A new study says…”yes”.
Honestly, I’m not terribly shocked. The level of engagement with language has gone down so far that any textual use is likely to increase fluency. What is sad to me is that text messaging is likely the only word play these tweens and teens are using on a regular basis.
Saying that text messaging improves a teen’s spelling more so than, say, watching 5 hours of sitcoms and violent movies every day, is not all that surprising. As one of the commenters on the story at ABC notes:
“I think you have to compare the benefits or harm of texting compared to the alternatives…what they would be doing instead. Actively organizing and composing of a message in text is likely to have a better effect than passively watching TV. The mental effort of encoding a message into a written textual form (writing), and decoding a text message (reading) helps the student’s ability and fluency in writing and reading, better than watching cable TV? It makes sense to me.”
I am also on board with Clare Wood, a senior lecturer in the psychology department at Coventry University in the U.K., when she states, “Sometimes, there’s an assumption that kids are more stupid than they actually are, to be quite blunt, and it’s just not the case.”
I agree that intelligence is not diminishing.
However, I believe the ability to communicate is. Even over the short course of five years in the high school classroom, I watched the facility with both the written and the spoken word deteriorate. Assignments I had once given to a class of freshman were a struggle for “honors level” sophomores and juniors. Even worse, students would raise their hands to give an answer and all that came out was a string of “well…it is kinda like…y’know…when…he said…that…yeah.”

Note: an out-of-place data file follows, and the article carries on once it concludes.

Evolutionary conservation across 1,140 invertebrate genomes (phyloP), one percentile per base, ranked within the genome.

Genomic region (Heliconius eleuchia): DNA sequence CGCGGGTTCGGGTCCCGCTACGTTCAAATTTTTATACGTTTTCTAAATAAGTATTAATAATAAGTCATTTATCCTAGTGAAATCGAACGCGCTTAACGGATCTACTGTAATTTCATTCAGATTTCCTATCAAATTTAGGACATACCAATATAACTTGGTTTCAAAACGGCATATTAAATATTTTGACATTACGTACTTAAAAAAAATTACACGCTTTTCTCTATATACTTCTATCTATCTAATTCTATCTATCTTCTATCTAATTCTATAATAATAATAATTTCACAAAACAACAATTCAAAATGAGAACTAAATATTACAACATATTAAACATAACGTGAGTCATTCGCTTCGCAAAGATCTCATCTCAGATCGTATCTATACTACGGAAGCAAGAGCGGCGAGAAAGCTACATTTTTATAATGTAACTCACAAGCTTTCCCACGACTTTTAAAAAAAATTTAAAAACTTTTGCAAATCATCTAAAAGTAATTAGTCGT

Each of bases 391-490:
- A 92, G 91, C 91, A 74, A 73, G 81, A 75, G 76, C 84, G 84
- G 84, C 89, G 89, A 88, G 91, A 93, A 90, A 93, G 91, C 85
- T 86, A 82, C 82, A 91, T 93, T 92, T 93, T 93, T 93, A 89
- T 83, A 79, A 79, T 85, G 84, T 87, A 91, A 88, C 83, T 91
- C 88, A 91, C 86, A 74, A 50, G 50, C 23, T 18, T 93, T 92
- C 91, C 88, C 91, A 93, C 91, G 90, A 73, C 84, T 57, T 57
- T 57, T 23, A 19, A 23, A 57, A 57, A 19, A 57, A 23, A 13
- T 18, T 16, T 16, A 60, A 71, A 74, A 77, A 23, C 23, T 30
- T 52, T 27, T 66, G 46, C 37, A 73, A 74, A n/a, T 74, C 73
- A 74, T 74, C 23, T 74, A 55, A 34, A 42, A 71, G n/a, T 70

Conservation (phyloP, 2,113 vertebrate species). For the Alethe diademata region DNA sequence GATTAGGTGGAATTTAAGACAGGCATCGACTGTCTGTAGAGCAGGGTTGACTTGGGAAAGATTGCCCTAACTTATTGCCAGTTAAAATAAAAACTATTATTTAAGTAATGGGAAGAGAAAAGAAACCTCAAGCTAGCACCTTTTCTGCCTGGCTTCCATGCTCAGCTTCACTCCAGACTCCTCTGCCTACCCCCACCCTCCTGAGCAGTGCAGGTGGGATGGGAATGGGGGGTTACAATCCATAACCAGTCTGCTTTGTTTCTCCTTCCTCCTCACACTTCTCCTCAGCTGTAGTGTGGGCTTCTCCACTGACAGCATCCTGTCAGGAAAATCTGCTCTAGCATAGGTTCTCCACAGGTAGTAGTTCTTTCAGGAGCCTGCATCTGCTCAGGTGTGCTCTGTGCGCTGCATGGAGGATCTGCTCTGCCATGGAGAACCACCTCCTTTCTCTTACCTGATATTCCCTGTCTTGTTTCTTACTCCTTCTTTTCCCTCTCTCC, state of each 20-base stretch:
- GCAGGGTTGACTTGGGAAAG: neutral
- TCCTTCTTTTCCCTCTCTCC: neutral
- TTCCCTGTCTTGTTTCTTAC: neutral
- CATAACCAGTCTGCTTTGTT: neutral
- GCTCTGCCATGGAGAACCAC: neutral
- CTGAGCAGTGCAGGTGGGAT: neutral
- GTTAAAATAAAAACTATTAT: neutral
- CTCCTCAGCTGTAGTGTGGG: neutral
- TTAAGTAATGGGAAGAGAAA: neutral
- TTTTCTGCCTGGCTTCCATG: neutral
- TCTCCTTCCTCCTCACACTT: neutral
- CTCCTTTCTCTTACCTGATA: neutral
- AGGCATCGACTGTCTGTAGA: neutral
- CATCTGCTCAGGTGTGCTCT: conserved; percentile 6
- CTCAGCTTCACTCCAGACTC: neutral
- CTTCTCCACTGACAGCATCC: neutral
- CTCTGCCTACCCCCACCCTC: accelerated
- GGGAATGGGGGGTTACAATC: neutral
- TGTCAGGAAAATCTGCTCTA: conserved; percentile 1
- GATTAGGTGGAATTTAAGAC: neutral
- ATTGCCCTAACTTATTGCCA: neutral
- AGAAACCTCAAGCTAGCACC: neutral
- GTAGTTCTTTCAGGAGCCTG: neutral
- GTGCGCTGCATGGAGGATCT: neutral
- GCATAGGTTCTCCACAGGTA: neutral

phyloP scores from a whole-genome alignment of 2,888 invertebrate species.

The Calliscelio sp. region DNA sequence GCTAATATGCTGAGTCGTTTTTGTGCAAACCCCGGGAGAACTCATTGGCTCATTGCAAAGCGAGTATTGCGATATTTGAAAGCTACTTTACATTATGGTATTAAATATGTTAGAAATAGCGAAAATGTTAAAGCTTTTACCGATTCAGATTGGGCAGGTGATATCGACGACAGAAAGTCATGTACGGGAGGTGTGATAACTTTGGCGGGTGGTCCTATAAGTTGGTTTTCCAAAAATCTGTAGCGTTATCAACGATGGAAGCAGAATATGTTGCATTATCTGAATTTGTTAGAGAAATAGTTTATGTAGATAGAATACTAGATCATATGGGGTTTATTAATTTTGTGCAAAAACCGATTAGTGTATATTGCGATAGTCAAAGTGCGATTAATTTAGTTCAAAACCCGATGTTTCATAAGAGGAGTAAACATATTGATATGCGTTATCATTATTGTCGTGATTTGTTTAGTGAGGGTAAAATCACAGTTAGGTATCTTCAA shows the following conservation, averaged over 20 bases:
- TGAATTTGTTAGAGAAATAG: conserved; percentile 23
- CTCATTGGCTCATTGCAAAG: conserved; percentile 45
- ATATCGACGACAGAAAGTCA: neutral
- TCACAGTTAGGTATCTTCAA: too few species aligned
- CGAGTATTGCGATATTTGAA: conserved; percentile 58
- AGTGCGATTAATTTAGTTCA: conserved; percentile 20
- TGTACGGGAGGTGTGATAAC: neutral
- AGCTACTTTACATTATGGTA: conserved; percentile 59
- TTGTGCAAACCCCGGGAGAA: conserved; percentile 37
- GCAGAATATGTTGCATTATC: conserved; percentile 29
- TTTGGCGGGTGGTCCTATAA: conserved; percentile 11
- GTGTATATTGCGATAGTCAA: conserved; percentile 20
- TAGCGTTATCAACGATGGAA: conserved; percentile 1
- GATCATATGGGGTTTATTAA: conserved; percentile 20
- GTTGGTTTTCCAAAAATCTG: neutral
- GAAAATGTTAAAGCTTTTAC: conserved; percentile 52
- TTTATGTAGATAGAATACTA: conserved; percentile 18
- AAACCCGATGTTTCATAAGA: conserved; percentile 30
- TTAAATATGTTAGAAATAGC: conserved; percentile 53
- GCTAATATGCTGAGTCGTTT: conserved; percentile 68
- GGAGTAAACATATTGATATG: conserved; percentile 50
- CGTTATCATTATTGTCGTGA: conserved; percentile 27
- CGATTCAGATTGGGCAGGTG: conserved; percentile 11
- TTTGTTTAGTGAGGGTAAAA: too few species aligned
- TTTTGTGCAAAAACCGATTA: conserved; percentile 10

I only wish I were exaggerating.
I’ve spoken with other friends and relatives who have taught or currently teach–at Harvard and at Columbia–and some of the papers they read are truly horrific.
Most are in agreement that the students are impressively knowledgeable, technologically savvy, and driven. The one area that undermines it all is their ability to communicate.
Yes, social media, even texting can help people refine their message and communicate more efficiently. Brevity is the soul of wit and all that.
With any tool, however, we need to make sure its medium doesn’t supplant the message. When the mere act of texting becomes more important than the content, we are losing our ability to interact through language in a meaningful way.
And the assertion that, “…students perceive a ‘firewall’ between their texting and their formal writing,” is laughable. Tell that to the professors who receive papers littered with “2 B or not 2 B”.
No, text messaging is not the end of civilization as we know it but nor are those who draw attention to the deterioration of written language merely Luddites holding fast to anachronistic rules in a land of living language.
If we lose our ability to communicate through language, what are we?
Photo credit: Zawezome
Shared at: Sunday Best at No Time for Flashcards